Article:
LA opens search for private operators to run Warner Grand Theatre in San Pedro

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The goal: drawing packed theater audiences that will spill out into San Pedro’s downtown and waterfront restaurants, bars, art galleries and shops.

The challenge: successfully marketing San Pedro as an evening destination with ample parking.

The city of Los Angeles this month officially embarked on a search for a professional operator to run the historic Warner Grand Theatre at 478 W. Sixth St., hoping to offer more sold-out concerts and other performances that will generate an economic ripple effect.

The nearly 70-page request for proposals seeks responses by Oct. 26.

Music and amid history

The vision outlined in the document — put together by the Department of Cultural Affairs — foresees an events calendar that will incorporate a mix of music concerts and other live performances.

“There are six comparable facilities in the local market area,” the document states. “None of these theaters are historic, which may give the Warner Grand a way to differentiate itself in the market. These theaters have demonstrated their ability to successfully attract a range of smaller events.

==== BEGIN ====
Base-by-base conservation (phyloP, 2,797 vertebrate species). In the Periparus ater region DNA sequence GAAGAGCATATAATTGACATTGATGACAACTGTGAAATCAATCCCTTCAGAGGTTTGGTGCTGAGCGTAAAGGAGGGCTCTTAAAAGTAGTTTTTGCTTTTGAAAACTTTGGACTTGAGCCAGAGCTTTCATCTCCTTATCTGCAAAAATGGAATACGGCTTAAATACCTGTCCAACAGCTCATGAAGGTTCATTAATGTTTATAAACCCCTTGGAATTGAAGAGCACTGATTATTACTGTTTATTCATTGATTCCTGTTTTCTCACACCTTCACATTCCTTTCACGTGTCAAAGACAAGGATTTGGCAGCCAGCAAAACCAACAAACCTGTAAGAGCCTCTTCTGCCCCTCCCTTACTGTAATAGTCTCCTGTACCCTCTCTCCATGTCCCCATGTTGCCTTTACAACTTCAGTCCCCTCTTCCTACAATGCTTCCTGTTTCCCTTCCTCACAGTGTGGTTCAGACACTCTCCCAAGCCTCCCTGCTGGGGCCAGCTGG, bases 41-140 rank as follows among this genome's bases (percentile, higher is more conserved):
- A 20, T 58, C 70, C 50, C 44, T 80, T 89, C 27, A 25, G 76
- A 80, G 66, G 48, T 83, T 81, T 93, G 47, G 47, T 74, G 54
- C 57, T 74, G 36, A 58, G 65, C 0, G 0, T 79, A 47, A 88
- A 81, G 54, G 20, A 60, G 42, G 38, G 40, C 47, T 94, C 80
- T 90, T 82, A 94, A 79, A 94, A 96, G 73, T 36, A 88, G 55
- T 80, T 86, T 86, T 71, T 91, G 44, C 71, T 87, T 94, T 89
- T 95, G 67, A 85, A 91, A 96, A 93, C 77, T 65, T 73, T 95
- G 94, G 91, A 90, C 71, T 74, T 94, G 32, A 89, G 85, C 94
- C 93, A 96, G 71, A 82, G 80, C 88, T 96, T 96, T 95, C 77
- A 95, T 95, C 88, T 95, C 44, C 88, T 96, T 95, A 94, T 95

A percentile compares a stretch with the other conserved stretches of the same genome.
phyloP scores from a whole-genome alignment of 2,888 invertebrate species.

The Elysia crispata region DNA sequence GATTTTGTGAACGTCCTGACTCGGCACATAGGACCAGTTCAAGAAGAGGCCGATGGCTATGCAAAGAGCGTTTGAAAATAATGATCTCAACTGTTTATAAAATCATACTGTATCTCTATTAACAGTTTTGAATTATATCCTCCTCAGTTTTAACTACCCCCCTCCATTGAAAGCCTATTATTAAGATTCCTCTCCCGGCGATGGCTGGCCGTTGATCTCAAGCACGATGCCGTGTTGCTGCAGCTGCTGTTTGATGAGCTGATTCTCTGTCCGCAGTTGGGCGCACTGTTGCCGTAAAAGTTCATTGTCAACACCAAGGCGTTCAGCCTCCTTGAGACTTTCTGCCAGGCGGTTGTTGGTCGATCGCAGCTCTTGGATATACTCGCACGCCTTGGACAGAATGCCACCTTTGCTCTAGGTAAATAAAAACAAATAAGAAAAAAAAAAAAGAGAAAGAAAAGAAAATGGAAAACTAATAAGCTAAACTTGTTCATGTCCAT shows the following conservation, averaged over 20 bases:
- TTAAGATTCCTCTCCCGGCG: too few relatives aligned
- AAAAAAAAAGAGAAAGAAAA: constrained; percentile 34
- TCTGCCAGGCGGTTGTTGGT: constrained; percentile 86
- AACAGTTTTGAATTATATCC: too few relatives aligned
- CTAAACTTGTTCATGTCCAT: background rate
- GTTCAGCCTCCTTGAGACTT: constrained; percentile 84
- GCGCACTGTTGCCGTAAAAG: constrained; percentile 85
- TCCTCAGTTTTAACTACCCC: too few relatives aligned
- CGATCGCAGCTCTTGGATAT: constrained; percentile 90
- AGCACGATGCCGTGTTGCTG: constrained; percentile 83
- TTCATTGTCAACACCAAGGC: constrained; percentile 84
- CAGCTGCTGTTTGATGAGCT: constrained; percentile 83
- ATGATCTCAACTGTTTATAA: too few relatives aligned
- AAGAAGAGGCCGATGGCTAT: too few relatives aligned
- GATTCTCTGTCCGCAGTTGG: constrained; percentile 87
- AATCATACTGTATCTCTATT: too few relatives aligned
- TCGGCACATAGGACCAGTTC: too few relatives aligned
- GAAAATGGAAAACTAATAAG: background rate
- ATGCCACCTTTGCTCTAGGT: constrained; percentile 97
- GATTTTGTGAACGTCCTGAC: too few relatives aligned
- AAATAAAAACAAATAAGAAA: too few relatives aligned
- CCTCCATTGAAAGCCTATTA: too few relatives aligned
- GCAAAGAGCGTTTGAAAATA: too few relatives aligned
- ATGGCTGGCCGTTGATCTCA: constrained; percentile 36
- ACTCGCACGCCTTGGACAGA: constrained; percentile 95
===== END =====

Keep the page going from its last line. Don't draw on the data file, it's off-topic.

Opened in 1931 by film pioneer Jack Warner, the Warner Grand was one of three neighborhood movie palaces commissioned by Warner Bros. Studios in the Los Angeles region. The theater, designed by architect B. Marcus Priteca, features an art deco/moderne style.

The city purchased the theater in 1996 after it had fallen into disrepair. The Grand Vision Foundation, a private nonprofit organization, has raised money since then for significant improvements and it has become a popular venue for numerous local nonprofits.

Key to revitalization?

But Los Angeles City Councilman Joe Buscaino pressed for an outside operator as a way to boost the theater’s potential to lure more visitors to San Pedro.

The proposal sets out reduced fees for community use by groups such as the Grand Vision Foundation, Golden State Pops Orchestra, San Pedro City Ballet, Boys and Girls Clubs of the L.A. Harbor, Scalawag Productions, Encore Entertainers, the Troupe and locally produced film festivals as well as high school and college graduations.

The lack of any dedicated parking for the theater remains a challenge.

The operator chosen by the city would have a 10-year agreement, with the option of two additional five-year terms.

The city’s goal for seeking a professional management company is to “maximize the Warner Grand as a community resource … to use the Warner Grand as a catalyst for economic development and revitalization of the historic downtown … and to ensure that the Warner Grand facility and equipment is maintained and improved.”



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